YOKOHAMA, Japan — Cleaner, sportier diesel engines were a big part of Mazda’s Skyactiv platform overhaul that began taking shape in 2011.
But five years later, the long-delayed diesels still haven’t hit the U.S., and there is no sign they will arrive before Mazda moves on to its second generation of Skyactiv technologies in 2019.
Mazda Motor Corp. CEO Masamichi Kogai said Mazda still plans an American diesel debut — and even has an internal timeline for the launch. But he is not saying when.
“We are not giving up,” Kogai said of the U.S. diesel ambition during the July 14 unveiling here of the Mazda3 sedan and hatchback midcycle refresh. “We have a timeline.”
Kogai, 61, declined to give specifics about the timing but said he wants the diesel drivetrain introduced stateside while he’s still at the helm.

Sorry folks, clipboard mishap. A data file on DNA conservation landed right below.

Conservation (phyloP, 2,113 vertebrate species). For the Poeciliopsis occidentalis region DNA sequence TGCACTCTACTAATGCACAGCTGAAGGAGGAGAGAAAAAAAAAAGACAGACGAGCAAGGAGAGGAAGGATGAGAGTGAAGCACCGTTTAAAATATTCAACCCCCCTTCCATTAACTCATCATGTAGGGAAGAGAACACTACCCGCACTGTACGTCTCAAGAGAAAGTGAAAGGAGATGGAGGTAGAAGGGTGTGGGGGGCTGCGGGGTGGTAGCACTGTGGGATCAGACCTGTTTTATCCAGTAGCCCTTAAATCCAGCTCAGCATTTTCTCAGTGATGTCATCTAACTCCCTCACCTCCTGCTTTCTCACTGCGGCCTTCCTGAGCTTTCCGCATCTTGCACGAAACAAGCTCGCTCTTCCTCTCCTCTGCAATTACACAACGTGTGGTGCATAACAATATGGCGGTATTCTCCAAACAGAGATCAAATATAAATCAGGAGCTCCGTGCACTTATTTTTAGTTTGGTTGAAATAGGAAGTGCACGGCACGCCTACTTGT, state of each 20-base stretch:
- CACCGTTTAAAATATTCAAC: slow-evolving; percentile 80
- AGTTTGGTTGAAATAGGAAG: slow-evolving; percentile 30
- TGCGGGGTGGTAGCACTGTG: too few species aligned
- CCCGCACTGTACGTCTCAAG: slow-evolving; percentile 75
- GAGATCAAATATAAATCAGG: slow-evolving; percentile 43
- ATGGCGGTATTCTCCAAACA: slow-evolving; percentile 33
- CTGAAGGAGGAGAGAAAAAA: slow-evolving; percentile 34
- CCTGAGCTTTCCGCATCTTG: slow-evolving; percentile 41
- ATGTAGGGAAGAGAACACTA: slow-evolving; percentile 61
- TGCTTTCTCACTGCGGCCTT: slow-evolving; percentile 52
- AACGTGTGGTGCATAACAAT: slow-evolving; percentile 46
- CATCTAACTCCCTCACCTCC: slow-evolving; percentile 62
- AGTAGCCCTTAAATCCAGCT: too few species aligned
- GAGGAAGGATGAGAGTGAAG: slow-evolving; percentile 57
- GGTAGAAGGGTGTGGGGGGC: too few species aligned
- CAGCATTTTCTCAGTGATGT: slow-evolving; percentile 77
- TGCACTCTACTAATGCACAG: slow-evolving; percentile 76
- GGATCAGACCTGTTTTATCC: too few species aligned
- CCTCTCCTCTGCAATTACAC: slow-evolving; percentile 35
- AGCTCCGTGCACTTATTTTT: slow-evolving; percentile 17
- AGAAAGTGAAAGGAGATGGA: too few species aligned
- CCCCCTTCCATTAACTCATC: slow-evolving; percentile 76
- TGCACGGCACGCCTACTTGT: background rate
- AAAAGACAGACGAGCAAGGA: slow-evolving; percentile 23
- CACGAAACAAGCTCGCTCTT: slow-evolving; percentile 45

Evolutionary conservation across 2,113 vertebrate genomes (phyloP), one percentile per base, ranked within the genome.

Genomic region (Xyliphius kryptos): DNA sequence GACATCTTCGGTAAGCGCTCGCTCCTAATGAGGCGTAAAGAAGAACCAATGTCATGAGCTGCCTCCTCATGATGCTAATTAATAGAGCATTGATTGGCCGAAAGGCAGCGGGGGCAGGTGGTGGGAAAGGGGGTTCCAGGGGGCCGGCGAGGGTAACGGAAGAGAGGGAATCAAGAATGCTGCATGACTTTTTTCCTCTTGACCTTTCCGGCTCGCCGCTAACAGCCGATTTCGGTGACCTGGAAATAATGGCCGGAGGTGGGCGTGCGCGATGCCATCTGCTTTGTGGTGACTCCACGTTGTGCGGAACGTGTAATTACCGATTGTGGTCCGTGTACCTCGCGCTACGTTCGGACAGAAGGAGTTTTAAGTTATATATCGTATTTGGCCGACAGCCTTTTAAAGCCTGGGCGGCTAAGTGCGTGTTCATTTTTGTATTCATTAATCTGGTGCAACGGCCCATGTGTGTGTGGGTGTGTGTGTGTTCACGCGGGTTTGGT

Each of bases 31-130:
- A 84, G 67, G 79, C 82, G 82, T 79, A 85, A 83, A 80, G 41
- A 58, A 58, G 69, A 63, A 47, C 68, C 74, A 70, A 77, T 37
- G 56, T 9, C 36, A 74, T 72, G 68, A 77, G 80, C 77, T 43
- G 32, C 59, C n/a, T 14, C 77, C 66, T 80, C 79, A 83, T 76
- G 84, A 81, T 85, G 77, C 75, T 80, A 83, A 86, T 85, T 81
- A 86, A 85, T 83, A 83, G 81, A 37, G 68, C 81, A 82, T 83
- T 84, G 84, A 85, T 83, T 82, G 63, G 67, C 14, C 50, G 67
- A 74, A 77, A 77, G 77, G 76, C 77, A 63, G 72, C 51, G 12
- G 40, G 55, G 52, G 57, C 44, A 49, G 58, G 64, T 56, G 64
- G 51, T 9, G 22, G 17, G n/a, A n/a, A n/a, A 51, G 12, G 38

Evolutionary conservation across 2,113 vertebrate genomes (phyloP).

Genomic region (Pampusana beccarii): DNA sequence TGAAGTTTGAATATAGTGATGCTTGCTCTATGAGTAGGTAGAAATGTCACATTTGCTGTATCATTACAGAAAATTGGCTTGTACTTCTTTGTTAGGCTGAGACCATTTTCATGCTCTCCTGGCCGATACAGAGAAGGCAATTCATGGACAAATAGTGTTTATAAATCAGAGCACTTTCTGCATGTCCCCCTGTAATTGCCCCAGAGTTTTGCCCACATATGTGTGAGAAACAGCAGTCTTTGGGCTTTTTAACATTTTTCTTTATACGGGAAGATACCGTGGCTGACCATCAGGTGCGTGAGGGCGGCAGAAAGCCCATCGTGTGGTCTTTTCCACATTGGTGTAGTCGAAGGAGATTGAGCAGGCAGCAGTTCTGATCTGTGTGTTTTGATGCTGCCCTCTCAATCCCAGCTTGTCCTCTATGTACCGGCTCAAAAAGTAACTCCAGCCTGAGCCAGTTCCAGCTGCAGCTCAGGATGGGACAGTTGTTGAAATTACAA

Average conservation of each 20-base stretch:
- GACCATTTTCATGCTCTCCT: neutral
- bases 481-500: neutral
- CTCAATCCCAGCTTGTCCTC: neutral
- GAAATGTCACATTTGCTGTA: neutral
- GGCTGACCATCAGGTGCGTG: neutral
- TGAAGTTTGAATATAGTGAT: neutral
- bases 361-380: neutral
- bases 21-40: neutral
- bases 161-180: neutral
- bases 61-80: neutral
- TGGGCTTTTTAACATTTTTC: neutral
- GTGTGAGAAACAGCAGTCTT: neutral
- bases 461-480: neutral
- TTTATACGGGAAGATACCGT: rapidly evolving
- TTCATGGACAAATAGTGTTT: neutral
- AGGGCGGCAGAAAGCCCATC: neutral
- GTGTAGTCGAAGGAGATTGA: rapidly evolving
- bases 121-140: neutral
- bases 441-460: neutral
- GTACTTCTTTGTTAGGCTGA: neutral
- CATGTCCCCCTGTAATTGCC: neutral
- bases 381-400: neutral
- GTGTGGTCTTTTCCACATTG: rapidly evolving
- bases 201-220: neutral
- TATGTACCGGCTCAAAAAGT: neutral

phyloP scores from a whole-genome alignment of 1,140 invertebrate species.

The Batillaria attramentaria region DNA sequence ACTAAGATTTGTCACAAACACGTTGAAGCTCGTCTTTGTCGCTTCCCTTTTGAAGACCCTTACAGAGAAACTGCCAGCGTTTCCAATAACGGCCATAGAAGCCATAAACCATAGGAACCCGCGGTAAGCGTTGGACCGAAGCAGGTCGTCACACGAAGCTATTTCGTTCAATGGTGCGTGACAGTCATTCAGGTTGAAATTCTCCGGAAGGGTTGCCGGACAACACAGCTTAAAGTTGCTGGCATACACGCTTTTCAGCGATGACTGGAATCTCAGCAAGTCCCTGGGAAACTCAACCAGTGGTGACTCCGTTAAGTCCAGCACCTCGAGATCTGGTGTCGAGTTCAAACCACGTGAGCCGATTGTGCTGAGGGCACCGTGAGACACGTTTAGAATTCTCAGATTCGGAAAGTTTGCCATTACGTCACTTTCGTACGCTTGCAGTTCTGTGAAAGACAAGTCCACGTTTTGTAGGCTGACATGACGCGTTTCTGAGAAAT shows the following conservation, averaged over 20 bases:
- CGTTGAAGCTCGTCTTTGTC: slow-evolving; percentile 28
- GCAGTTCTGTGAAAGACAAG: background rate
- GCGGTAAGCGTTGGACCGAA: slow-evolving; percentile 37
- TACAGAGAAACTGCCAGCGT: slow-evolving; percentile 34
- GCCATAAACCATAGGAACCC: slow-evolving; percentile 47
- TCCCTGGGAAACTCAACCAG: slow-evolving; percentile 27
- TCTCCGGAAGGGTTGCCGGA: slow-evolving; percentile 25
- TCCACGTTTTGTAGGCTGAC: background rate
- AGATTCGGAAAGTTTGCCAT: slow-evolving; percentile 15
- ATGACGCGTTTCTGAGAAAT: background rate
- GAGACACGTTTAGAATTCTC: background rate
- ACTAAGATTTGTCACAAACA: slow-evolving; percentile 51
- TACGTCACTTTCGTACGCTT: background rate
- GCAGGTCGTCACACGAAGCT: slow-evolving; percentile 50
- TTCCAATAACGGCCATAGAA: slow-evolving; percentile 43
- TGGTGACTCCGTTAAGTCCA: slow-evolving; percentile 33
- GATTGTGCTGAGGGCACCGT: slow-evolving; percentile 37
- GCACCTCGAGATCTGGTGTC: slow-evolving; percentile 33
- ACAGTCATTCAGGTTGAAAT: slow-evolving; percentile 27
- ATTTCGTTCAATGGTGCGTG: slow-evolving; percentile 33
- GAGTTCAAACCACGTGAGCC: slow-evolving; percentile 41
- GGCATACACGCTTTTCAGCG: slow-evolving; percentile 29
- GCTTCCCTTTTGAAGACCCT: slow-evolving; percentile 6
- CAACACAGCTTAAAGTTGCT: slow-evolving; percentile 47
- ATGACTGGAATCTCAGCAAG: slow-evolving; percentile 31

Hiroyuki Matsumoto, general manager of Mazda’s vehicle development division, said he is confident engineers will achieve the right balance of diesel driving performance and clean emissions that so far has eluded Mazda for the U.S. market.
Mazda has been stymied in its Skyactiv product plans by stringent U.S. emissions standards. U.S. rules require an emissions treatment that saps driving performance from the otherwise spunky clean diesel Skyactiv-D engines, which have proved to be a big hit in other markets, including Japan.
“Environmental performance must be compatible with driving dynamics,” Kogai said.
The next-generation Skyactiv technologies, dubbed Skyactiv 2, will encompass an overhaul of the entire platform, far more than just the engines, Matsumoto said. He pledged to introduce the second phase by March 2019.
Skyactiv 2 will pick up where the first generation left off, focusing on lightweighting, better ride and handling, and improved fuel economy, he said.
A new gasoline engine now under development will be 30 percent more efficient than the current Skyactiv powerplants, the company said.
Mazda engineers expect to reach the new levels by cranking up the engine’s compression ratio to 18:1 from the current 14:1. Higher engine compression tends to improve fuel economy by allowing a leaner mix of fuel to combust.